HEAD COACH: Joker Phillips, 11-14 (2 years) | OFF. COORDINATOR: Randy Sanders | DEF. COORDINATOR: Rick Minter

Joker Phillips and his Kentucky Wildcats face tough uphill battle this season in the SEC.


The Wildcats had one of the worst offenses in America last season, and it started at quarterback, where Morgan Newton was a disappointment. Then-freshman Max Smith took over for an injured Newton in the eighth game and provided a spark. He was even better this spring, completing 54-of-83 passes for 580 yards, six touchdowns and only two interceptions in the team’s final two scrimmages. Between Smith and incoming freshman Patrick Towles, a top-10 quarterback recruit nationally, Kentucky seems assured of an upgrade under center.

The quarterback will benefit from the return of each of last year’s top four tailbacks and career 1,000-yard receiver La’Rod King. The Cats, who had fewer plays of 20-plus yards than any team in the country last season, also believe they’ve finally found a couple of home run threats in young receivers Demarco Robinson and Daryl Collins. Robinson caught nine passes for 146 yards in the Blue-White Game, while UK’s tight ends, led by vertical threats Ronnie Shields and Anthony Kendrick, caught 13 passes.

The big question is up front, where three starters and 87 career starts are gone. The Cats’ completely rebuilt left side, consisting of sophomore tackle Darrian Miller and redshirt freshman guard Zach West, will be key. Kentucky will lean on seniors Matt Smith and Larry Warford at center and right guard, respectively.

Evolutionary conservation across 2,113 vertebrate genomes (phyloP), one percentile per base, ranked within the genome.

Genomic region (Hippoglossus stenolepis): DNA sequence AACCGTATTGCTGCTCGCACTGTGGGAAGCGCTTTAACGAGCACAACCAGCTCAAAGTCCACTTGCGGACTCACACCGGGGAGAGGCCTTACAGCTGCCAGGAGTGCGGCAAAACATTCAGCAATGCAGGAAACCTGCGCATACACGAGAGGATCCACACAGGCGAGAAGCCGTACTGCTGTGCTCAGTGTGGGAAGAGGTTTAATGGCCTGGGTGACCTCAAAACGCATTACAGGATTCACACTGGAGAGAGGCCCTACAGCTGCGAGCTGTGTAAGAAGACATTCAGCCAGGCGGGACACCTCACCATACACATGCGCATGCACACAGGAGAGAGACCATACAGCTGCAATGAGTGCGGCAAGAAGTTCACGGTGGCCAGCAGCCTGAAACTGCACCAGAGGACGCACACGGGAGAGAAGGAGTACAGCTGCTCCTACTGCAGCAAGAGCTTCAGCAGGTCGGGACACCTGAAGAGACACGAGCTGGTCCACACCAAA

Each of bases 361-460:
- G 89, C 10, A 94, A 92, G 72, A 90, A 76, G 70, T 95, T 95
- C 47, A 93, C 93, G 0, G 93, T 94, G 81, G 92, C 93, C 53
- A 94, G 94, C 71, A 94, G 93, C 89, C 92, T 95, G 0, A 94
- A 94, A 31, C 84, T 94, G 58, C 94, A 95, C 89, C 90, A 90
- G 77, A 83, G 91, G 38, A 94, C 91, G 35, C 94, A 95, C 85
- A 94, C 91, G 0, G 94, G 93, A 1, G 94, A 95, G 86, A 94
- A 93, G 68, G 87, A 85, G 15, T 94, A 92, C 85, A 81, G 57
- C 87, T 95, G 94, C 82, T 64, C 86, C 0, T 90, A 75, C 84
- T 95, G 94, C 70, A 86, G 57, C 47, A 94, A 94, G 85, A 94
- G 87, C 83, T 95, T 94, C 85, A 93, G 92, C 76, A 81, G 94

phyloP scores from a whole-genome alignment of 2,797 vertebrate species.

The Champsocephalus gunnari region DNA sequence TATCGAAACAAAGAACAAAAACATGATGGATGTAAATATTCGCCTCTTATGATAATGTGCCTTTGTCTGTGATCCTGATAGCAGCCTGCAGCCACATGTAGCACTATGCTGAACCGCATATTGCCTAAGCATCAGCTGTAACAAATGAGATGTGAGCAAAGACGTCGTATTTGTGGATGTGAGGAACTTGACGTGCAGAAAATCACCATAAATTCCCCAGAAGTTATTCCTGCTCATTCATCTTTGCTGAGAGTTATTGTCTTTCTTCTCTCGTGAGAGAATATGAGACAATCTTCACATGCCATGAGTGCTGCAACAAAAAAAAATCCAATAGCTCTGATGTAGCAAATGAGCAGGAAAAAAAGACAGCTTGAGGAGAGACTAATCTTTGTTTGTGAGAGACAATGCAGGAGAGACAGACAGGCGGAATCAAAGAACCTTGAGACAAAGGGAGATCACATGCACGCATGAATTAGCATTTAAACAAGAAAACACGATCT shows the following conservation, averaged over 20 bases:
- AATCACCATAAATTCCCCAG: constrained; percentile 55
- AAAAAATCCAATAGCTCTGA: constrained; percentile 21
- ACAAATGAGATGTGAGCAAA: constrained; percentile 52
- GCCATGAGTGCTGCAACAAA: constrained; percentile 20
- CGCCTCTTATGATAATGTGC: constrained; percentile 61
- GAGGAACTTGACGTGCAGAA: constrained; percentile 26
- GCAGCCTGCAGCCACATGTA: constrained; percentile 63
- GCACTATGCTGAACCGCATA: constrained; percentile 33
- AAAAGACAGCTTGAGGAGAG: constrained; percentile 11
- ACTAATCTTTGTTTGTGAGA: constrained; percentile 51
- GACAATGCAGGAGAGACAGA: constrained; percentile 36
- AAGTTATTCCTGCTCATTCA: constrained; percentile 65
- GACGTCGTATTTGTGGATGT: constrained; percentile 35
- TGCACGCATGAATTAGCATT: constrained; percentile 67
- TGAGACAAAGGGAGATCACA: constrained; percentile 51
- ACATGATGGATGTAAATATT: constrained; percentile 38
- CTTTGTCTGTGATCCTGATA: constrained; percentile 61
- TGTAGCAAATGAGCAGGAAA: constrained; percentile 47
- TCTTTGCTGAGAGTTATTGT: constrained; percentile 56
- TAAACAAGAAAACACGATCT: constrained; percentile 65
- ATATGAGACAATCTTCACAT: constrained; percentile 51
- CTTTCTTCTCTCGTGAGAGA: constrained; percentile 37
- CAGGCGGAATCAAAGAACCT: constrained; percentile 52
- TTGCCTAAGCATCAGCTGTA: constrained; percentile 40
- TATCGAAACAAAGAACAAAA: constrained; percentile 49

With six starters and 58 percent of last season’s tackles gone, there are plenty of unknowns. The defensive line is not one of them. All three starters are back, including a pair of wrecking-ball tackles in juniors Donte Rumph and Mister Cobble. Phillips says the duo, a combined 646 pounds of punishment, will be “as good as anybody we’ll face.”

The same is not likely true at linebacker, where all four starters are new. The good news is that middle linebacker Avery Williamson had 49 tackles as a backup last fall, and hybrid “rush backer” Alvin Dupree looked like a potential star in the spring. But the search to replace tackling machines Winston Guy and Danny Trevathan at the other two spots was unresolved after spring.

The Cats must also replace both starting corners, but that could be addition by subtraction considering last season’s struggles in coverage. Redshirt freshman Marcus Caffey locked up one of the starting spots this spring in a surprisingly smooth transition from tailback. The one proven commodity is senior safety Martavius Neloms, who has started 20 games at UK.


Kentucky can feel good about kicker Craig McIntosh, who made 12-of-14 field goals last fall. Everything else is a mystery. Ryan Tydlacka, one of the nation’s best punters in 2011, is gone, and the punting was so bad this spring that Phillips said his 2012 punter wasn’t on campus in the spring. The Cats are hopeful that receivers Collins and Robinson are ready to provide a needed spark in the return game.


Kentucky saw its streak of five consecutive bowl games snapped last season with a 5–7 record. Even if the Cats are better this fall, a tougher schedule that includes road games at Louisville, Florida, Arkansas, Missouri and Tennessee means that any improvement might not show up in the record. Season-ticket sales and attendance dipped last season, and only 4,500 fans showed up for the Spring Game.

Phillips’ message: “Just wait and see. Don’t give up on this football team. We’ll battle. We’ll fight. We’ll scratch. We’ll claw. Just don’t give up on this football team.”